SCOM MP Authoring Example: Generate alerts based on entries from SQL Database (Part 2 of 2)

This is the 2nd part of the 2-part series.  Part 1 can be found here.

In Part 2, I’ll cover the steps involved to create each module type and the rule in this article. all these objects will be created in SCOM 2007 R2 Authoring Console. You can create a new management pack for this or use an existing one.

Firstly, we will need create the probe action and data source modules:

Probe Action Module:

1. Under Type Library pane, go to “Probe Actions” under Module Types and click New—>”Composite Probe Action…”

2. Give it a unique identifier such as “Your.Management.pack.Prefix.Database.Catcher.Probe.Action”

3. in general tab, give it a name:


4. Under Member Modules, add “Microsoft.Windows.PowerShellPropertyBagTriggerOnlyProbe” and give it a Module ID of “PSScript”


5. Click on Edit

6. Enter the ScriptName and TImeoutSeconds. Then Edit again in the Configuration tab of the probe action module


6. When the text editor is launched, Enter the powershell script in between <ScriptBody> and </ScriptBody> tags

7. Below is the script I used in my management pack. please edit it to suit your needs:

#Alarms capture via AuditDB
#Name:        AuditDBAlarmCatcher.PS1
#Param 0:    SQL Database Instance Name
#Param 2:    Database name
#Param 2:    The inteval in seconds
#Author:    Tao Yang
#Date:        07/12/2011


Function Get-LocalTime($UTCTime)
$strCurrentTimeZone = (Get-WmiObject win32_timezone).StandardName
$TZ = [System.TimeZoneInfo]::FindSystemTimeZoneById($strCurrentTimeZone)
$LocalTime = [System.TimeZoneInfo]::ConvertTimeFromUtc($UTCTime, $TZ)
Return $LocalTime

$oAPI = New-Object -ComObject "MOM.ScriptAPI"
$oBag = $oAPI.CreatePropertyBag()
$strServer = ".\$SQLInstance"

$ADOCon = New-Object -ComObject "ADODB.Connection"
$oResults = New-Object -ComObject "ADODB.Recordset"
$adOpenStatic = 3
$adLockOptimistic = 3
$ADOCon.Provider = "sqloledb"
$ADOCon.ConnectionTimeout = 60
$nowInUTC = (Get-Date).ToUniversalTime()
$StartTime = $nowInUTC.AddSeconds(-$Interval)
$conString = "Server=$strServer;Database=$Database;Integrated Security=SSPI"
$strQuery = "Select * from V_Audit Where EventTypeCaption LIKE 'Alarm triggered' AND EventDate >= '$StartTime'"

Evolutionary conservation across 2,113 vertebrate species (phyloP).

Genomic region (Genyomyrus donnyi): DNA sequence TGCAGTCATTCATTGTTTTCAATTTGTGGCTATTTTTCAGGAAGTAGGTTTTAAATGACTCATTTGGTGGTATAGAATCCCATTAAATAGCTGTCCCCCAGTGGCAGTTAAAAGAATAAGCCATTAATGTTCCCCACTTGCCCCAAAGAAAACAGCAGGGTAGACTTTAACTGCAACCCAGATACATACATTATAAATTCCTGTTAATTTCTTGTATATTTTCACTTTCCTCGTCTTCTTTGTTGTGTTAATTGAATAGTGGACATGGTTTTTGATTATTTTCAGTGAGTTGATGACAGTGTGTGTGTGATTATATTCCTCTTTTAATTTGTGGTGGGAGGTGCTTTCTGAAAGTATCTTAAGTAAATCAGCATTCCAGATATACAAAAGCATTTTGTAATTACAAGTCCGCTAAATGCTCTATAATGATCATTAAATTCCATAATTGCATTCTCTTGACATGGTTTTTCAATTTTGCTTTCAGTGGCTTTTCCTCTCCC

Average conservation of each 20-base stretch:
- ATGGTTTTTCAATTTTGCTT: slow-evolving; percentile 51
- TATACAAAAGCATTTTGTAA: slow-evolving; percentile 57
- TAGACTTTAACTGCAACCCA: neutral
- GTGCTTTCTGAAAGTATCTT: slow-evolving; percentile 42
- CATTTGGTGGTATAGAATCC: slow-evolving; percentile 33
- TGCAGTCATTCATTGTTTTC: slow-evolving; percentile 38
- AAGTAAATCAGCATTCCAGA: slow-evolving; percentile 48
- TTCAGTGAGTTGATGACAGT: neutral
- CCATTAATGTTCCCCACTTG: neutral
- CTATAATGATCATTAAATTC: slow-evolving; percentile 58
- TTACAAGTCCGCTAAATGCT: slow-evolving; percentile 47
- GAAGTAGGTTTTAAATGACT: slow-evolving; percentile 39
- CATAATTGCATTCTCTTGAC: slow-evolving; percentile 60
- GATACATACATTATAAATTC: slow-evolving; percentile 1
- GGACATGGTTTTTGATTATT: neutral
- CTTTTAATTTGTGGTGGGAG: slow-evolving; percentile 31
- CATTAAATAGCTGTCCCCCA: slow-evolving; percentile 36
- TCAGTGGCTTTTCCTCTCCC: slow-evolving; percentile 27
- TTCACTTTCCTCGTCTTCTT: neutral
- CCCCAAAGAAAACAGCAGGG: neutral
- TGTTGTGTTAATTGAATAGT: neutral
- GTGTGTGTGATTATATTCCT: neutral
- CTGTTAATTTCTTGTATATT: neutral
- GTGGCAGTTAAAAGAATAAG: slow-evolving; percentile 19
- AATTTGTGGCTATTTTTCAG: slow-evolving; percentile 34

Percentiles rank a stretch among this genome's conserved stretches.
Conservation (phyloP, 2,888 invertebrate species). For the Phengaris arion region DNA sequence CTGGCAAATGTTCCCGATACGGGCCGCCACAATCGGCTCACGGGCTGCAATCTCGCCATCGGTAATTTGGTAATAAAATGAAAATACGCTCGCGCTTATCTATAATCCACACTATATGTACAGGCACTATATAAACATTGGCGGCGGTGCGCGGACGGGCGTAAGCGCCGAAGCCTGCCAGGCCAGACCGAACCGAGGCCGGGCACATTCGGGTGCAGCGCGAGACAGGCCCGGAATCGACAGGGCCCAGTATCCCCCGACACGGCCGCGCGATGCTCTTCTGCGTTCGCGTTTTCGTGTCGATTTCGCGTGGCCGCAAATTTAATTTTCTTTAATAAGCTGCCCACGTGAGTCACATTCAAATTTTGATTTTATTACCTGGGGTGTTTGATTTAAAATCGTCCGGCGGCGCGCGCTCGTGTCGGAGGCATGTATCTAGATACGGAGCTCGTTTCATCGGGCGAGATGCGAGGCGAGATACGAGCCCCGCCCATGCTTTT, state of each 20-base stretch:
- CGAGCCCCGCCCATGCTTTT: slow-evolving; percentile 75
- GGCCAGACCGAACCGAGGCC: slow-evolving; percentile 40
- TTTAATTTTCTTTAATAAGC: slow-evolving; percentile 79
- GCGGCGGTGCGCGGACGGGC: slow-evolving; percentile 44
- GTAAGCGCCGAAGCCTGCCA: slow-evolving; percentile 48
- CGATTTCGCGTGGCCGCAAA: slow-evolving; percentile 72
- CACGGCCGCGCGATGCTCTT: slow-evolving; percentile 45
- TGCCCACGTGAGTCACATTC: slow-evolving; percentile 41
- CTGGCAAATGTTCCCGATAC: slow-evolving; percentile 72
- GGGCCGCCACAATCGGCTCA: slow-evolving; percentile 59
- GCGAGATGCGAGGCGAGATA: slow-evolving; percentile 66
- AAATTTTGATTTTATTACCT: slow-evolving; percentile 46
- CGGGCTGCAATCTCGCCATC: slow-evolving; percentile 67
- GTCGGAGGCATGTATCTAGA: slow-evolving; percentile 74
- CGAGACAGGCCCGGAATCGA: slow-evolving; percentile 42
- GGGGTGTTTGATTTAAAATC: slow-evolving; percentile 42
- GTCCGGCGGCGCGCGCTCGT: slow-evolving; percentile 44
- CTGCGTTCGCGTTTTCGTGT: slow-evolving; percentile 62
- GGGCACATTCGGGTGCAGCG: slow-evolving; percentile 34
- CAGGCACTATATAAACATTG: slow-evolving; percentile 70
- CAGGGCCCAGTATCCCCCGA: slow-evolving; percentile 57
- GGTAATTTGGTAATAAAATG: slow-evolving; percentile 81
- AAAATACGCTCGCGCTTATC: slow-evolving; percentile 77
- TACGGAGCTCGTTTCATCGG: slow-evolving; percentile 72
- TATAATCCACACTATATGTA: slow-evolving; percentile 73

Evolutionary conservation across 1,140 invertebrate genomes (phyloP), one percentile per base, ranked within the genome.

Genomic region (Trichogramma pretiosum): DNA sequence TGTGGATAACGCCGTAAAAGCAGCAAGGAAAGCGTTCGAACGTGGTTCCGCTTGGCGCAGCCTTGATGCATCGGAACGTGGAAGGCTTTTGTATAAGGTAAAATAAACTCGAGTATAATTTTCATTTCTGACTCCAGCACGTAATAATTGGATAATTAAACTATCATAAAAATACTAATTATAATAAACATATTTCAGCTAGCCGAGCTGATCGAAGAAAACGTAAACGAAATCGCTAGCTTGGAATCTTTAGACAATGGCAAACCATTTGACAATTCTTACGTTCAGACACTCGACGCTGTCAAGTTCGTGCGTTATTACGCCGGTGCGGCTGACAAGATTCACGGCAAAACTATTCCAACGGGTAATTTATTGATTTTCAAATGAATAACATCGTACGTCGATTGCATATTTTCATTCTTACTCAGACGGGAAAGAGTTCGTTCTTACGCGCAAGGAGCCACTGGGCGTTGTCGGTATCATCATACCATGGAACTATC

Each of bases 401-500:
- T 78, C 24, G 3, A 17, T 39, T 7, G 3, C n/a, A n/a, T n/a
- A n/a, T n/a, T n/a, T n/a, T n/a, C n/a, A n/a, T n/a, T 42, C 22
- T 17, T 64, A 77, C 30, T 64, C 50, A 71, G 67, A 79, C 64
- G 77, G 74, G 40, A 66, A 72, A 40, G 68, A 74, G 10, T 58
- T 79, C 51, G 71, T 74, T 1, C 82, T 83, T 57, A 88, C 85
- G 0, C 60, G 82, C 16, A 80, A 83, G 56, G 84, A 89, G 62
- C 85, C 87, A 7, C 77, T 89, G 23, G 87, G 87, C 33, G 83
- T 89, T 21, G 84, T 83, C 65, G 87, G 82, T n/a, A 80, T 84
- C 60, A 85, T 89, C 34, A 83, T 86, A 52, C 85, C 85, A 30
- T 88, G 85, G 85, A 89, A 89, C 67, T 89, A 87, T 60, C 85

$oResults.Open($strQuery, $ADOCon, $adOpenStatic, $adLockOptimistic)
$oBag.AddValue('Interval', $Interval)
If (!$oResults.EOF)
If (!([appdomain]::currentdomain.getassemblies() | Where-Object {$_.FullName -ieq "system.core"}))
Try {
Write-Host "Loading .NET DLL into Powershell..." -ForegroundColor Green
} Catch {
#We cannot use Write-Error cmdlet here because $ErrorActionPreference is set to "SilentlyContinue" so it won't display on the screen.
Write-Host "Unable to load .NET Framework into Powershell, please make sure it is installed!" -foregroundColor Red
$oBag.AddValue('GenerateAlert', 'True')
$arrLogEntries = @()
Do {
$EventDate = $oResults.Fields.Item("EventDate").Value
$EventDate = Get-LocalTime $EventDate
$Description = $oResults.Fields.Item("Description").Value
$arrLogEntries += "- $EventDate`: $Description"
} until ($oResults.EOF)
$LogDetail = [System.String]::Join("&#13;", $arrLogEntries)
$intEntryCount = $arrLogEntries.count
Remove-Variable arrLogEntries
} else {
$oBag.AddValue('GenerateAlert', 'False')
$intEntryCount = 0

$oBag.AddValue('LogEntry', $LogDetail)
$oBag.AddValue('LogEntryCount', $intEntryCount)

8. Enter below sections after </ScriptBody> and before <TimeoutSeoncds>:



9. Click Save in the text editor and close it. you should now see what you’ve entered in the configuration tab of the probe action module:


10. Click OK to exit the configuration tab. Under Configuration Schema tab, add 3 parameters (in same order) as shown below:


11. Under Data Types, make sure the input and output data is set as below (should be default anyway):


12. Under Options, I left Accessibility to “Internal”, but if you are going to use this module outside of this management pack, set it to public.


13. Now click OK to exit the probe module window. the probe action module is now created. Now it’s a good time to save the management pack.

Data Sources Module:

1. Under Type Library pane, go to “Data Sources” under Module Types and click New—>”Composite Data Source…”

2. Give it a unique identifier such as “Your.Management.pack.Prefix.Database.Catcher.DataSource”

3. Open the data source module you’ve just created and give it a display name under “General” tab:


4. Add 2 member modules:

Module ID



Next Module

Schedule Data Source System.SimpleScheduler Probe
Probe Probe Action Probe Action module you’ve just created Module Output